The city of Trujillo is a great place for food. It’s also a great place for ceviche.
So when I started wandering around asking the locals for their cevicheria recommendations, I was certain I’d find something fairly special. But I’m kind of tightfisted, so my search was dependent on certain criteria: I wanted a cevicheria that was affordable, relatively low-key and frequented by your average trujillano.
And while Trujillo’s attractive historic center has its fair share of acclaimed cevicherias, I was looking for a place that wouldn’t make a backpacker’s budget tremble in fear.
Recommending Don Rulo
I asked a few taxi drivers, men who always like to talk about Peruvian food. I asked staff at the Hotel Colonial; I asked the incredibly old caretaker at Trujillo’s Museo de Zoología; I asked a policeman in the Plaza de Armas.
And the locals recommended one cevicheria more frequently than any other: Don Rulo, a place outside the historic center that, they all agreed, would be just what I was looking for.
Interest piqued and stomach growling, my wife and I set off for the Santa Inés neighborhood, where we soon tracked down the fabled Don Rulo, a blocky building with metal gates and a faded sign. It looked kind of like a daycare center for four-year-old criminals (it was also a particularly grey day in the City of Eternal Spring, which didn’t help matters). Not exactly inviting, but looks can be very deceiving, especially where Peruvian restaurants are concerned.
Inside, waiters waited as midday diners sat hunched over large plates, the air full of the distinct and mouthwatering aroma of a Peruvian cevicheria in full swing. There was some serious eating going on, that was for sure, and talking was at a minimum.
We went up to the second floor where a friendly and efficient waiter saw us seated and took our order. The cancha arrived quickly, fresh and warm and tasty, always an important indicator of a good cevicheria.
Fresh, Flavorful and Flippin’ Huge
Being a far more gluttonous type than my Peruvian wife, I ordered the jalea, a dish of lightly battered or breaded seafood that happens to be one of my all-time favorites when done correctly and one of my all-time disappointments when done wrong. A risk worth taking.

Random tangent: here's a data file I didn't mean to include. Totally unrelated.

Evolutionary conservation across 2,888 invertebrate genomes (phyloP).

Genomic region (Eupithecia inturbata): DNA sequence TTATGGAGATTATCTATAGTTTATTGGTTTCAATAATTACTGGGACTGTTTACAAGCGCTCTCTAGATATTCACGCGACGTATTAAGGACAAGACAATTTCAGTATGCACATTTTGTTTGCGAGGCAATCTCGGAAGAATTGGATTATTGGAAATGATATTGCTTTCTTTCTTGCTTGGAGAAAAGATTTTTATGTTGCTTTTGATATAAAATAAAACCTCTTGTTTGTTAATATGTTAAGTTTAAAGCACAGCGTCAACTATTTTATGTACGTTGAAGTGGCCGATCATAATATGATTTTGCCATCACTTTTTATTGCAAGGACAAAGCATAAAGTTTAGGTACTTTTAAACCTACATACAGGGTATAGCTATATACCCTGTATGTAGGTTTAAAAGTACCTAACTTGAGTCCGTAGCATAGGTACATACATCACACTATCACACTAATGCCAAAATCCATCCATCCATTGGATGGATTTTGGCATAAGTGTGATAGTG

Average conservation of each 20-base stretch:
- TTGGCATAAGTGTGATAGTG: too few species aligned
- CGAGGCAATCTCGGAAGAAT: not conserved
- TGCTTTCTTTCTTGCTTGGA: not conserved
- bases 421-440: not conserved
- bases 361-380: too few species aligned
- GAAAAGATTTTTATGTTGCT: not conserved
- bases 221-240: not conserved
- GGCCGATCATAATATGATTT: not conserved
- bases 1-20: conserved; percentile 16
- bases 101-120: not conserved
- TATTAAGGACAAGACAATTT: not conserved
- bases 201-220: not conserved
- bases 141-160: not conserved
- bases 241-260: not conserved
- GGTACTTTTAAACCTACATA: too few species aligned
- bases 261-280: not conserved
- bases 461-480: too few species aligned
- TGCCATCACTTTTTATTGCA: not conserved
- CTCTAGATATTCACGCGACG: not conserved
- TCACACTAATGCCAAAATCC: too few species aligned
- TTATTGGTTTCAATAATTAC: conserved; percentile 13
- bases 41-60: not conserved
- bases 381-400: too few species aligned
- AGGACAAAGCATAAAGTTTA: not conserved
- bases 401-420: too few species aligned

My wife’s ceviche simple arrived first, as it always does, and it was obvious from the first bite that we had come to the right place. The simplicity of a simple ceviche honors those who know how to prepare it to perfection. And at Don Rulo, they know.
Freshness, balance, color, care. It was all there, and it was good.
Then the big boy arrived: a heaped jalea that made my stomach smile. And while my wife’s ceviche sat like a testament to healthy eating, my jalea simply laughed at the notion.
A whole fish lay on my plate, dwarfed by the mountain of battered seafood that sat beside it. A second, normal-sized plate held the accompanying salad, almost a meal on its own.
Now, it’s not uncommon for a jalea to have all the aesthetic grace of an aged adobe brick. But looks be damned, the keys to a good jalea are the quality of the batter or breading, the variety of the seafood and the freshness of the ingredients.
And once again, the chefs at Don Rulo know exactly what they’re doing.
As for my initial criteria, all boxes were ticked. The ambiance was local and non-pretentious, and the prices were more than fair. For a ceviche simple, a huge jalea that could easily serve two, and a large jug of fresh fruit juice, the total bill came to just S/.42 ($15).
Don Rulo Details:
- Address: Las Gemas 181, Urbanización Santa Inés, Trujillo, La Libertad (there is a second Don Rulo at Calle Cristal 248, Urb. San Isidro)
- Phone: 044-475587
- Email: email@example.com
- Website: www.donrulo.com
- Sample prices: ceviche simple S/.10 or S/.15; jalea S/.23; picante de mariscos S/.14; chupe de mariscos S/.14; cau cau de langostino S/.25